In a survey of the use and growth of electronic mail on college campuses in The New York Times, Trip Gabriel quoted Abigail Butler ’96 on the new phenomenon, called “Blitzmail” at Dartmouth and “Broadcast” at Vassar.  “People probably spend easily three hours a day,” Butler reported, “sending and receiving messages.  It’s the No.1 way that romances go on at colleges.  It’s like the dating game online….  One woman, an English major, met a physics major who quoted Shakespeare to her, and it was love at first Broadcast.  I’ve also known people who sat home on Friday and Saturday nights, Broadcasting back and forth to people they know only by nicknames, while the rest of the world goes by.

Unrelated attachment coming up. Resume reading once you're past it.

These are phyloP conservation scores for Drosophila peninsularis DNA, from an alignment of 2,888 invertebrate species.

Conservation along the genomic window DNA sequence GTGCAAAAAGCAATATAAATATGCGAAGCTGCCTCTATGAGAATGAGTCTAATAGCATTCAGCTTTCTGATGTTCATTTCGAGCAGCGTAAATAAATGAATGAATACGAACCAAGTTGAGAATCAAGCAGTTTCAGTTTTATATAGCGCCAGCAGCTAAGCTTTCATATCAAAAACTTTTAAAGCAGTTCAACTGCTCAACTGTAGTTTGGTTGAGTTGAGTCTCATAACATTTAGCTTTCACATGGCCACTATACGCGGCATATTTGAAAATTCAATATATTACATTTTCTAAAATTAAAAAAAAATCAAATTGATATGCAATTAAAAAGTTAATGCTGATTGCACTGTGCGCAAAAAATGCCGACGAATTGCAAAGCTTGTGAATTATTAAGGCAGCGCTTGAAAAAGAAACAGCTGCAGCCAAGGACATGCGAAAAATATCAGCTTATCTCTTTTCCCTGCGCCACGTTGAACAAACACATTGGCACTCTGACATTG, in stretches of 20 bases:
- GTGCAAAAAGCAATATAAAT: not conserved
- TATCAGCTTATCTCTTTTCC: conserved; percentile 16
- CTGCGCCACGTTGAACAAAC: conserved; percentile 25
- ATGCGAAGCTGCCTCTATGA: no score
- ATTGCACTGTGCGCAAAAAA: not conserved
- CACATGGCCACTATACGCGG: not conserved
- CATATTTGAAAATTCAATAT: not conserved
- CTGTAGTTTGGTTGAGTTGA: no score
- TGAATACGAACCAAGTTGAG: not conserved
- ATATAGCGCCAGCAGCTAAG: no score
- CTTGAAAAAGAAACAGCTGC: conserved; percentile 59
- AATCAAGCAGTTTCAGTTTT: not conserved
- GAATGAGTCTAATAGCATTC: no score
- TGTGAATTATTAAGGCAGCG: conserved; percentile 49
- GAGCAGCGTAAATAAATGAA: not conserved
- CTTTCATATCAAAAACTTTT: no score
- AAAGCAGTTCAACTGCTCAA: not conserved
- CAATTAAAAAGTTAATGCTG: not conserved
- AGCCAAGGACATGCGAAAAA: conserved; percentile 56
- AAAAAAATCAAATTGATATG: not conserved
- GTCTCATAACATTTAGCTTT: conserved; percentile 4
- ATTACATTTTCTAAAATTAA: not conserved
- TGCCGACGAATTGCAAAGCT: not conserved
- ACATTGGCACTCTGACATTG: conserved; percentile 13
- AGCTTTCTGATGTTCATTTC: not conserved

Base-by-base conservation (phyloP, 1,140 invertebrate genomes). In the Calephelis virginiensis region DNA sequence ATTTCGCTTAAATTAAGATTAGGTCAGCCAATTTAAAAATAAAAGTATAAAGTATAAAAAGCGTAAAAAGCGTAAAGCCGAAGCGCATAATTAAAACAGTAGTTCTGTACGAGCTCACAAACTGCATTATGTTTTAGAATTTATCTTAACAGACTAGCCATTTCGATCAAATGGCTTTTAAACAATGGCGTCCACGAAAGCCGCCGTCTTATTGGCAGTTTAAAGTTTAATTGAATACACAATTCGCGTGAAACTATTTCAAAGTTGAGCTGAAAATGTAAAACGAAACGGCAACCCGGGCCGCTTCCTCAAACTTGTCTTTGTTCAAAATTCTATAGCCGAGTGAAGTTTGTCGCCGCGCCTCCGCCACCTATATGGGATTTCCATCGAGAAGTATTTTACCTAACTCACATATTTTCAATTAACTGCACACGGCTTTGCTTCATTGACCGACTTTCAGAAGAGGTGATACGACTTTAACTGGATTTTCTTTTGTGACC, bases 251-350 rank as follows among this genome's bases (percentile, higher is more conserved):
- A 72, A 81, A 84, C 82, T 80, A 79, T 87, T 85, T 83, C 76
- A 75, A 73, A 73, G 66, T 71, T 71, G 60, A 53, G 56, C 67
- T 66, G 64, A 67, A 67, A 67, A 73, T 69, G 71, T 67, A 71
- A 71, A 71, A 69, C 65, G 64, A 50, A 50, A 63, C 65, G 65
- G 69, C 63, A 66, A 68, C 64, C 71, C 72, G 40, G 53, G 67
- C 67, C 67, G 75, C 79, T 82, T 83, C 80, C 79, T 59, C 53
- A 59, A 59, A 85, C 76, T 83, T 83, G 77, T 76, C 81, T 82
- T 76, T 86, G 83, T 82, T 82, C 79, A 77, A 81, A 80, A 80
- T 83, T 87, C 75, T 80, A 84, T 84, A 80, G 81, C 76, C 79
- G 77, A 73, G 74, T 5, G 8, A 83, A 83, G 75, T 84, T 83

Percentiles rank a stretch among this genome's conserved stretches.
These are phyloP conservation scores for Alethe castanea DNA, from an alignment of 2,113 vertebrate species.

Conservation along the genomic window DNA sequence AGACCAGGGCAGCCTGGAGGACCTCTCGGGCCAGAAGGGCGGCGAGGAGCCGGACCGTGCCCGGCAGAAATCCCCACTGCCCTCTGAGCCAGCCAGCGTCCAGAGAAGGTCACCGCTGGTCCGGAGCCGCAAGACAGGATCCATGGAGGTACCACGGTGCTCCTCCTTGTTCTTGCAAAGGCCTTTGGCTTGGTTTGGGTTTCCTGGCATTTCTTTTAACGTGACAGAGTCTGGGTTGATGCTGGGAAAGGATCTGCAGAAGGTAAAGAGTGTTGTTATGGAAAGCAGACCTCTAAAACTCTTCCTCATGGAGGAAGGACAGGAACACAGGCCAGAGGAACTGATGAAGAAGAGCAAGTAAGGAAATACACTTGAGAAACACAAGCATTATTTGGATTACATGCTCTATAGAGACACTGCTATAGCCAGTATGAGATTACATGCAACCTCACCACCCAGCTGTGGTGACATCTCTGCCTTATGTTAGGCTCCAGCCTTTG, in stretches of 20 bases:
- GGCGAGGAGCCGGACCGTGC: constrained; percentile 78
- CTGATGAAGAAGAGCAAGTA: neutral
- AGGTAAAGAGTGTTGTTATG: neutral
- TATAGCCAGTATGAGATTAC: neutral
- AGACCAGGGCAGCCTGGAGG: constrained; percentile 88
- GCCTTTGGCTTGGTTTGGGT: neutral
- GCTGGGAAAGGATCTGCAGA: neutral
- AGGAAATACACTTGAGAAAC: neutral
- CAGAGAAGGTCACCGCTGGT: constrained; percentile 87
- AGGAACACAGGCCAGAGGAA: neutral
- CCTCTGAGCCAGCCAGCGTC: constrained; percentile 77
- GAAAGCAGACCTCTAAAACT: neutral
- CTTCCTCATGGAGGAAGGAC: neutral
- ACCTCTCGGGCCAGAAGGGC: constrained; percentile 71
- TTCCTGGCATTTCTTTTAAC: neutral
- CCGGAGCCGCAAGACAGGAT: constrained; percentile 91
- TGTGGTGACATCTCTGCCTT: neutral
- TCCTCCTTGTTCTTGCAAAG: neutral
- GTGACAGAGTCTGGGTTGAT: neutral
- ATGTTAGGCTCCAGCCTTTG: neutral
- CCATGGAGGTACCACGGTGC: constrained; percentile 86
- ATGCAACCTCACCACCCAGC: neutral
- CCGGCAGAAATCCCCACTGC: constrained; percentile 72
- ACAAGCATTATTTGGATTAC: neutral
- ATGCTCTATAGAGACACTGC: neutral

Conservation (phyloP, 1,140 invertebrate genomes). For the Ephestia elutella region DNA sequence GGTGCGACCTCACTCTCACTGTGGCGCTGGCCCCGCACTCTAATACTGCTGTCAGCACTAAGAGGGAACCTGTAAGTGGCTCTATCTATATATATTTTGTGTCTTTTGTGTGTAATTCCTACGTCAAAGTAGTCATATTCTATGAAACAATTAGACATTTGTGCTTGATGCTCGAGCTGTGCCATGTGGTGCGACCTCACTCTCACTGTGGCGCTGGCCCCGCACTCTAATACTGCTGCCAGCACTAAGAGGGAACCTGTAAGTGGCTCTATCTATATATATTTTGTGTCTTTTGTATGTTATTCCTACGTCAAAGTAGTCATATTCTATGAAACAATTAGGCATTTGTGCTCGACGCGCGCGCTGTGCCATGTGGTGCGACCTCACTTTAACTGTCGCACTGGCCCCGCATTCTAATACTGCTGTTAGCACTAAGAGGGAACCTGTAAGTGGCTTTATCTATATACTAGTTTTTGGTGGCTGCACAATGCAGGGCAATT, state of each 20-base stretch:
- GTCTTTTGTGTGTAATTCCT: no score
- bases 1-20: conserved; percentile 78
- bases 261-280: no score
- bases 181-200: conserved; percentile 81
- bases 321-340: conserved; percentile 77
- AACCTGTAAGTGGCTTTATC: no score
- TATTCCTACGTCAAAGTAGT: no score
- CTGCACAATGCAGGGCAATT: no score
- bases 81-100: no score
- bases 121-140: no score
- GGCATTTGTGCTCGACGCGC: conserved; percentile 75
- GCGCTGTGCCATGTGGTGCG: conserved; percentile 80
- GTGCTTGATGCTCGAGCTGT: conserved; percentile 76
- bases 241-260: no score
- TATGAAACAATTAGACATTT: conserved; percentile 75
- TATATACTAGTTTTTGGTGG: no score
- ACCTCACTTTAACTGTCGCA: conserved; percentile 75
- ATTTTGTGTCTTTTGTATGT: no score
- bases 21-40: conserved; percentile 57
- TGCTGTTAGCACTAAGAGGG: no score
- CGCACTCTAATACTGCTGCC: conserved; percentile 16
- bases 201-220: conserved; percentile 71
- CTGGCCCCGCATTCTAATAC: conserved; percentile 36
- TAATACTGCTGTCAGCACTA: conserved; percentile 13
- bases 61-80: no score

“After a while, it starts to be really unfulfilling,” Butler—known online as Snow White—continued, “Every Broadcast conversation with someone new is the same for the first 20 messages, finding out who they are.  It’s easier just to meet someone.”

Gabriel’s article provoked a letter to The Times from writer on etiquette Letitia Baldrige ’46.  “The success of Blitzmail,” Jacqueline Kennedy’s former White House social secretary and chief of staff wrote, “is hardly a sign of improved quality of self-expression.  Sentences aren’t made on E-mail. Punctuation isn’t punctuated; spelling is obliterated.  But it doesn’t matter.  It’s the quick thought that counts.  It was only a few years ago that the term ‘couch potato’ was coined to celebrate our obsession with television watching.  Here’s a new idea: ‘chair zuchinni,’ to describe the person stuck to a chair in front of a computer, slouched low and transfixed by a monitor….  Romance, where hast thou gone?  Hast thou gone the way of all manners?”     The New York Times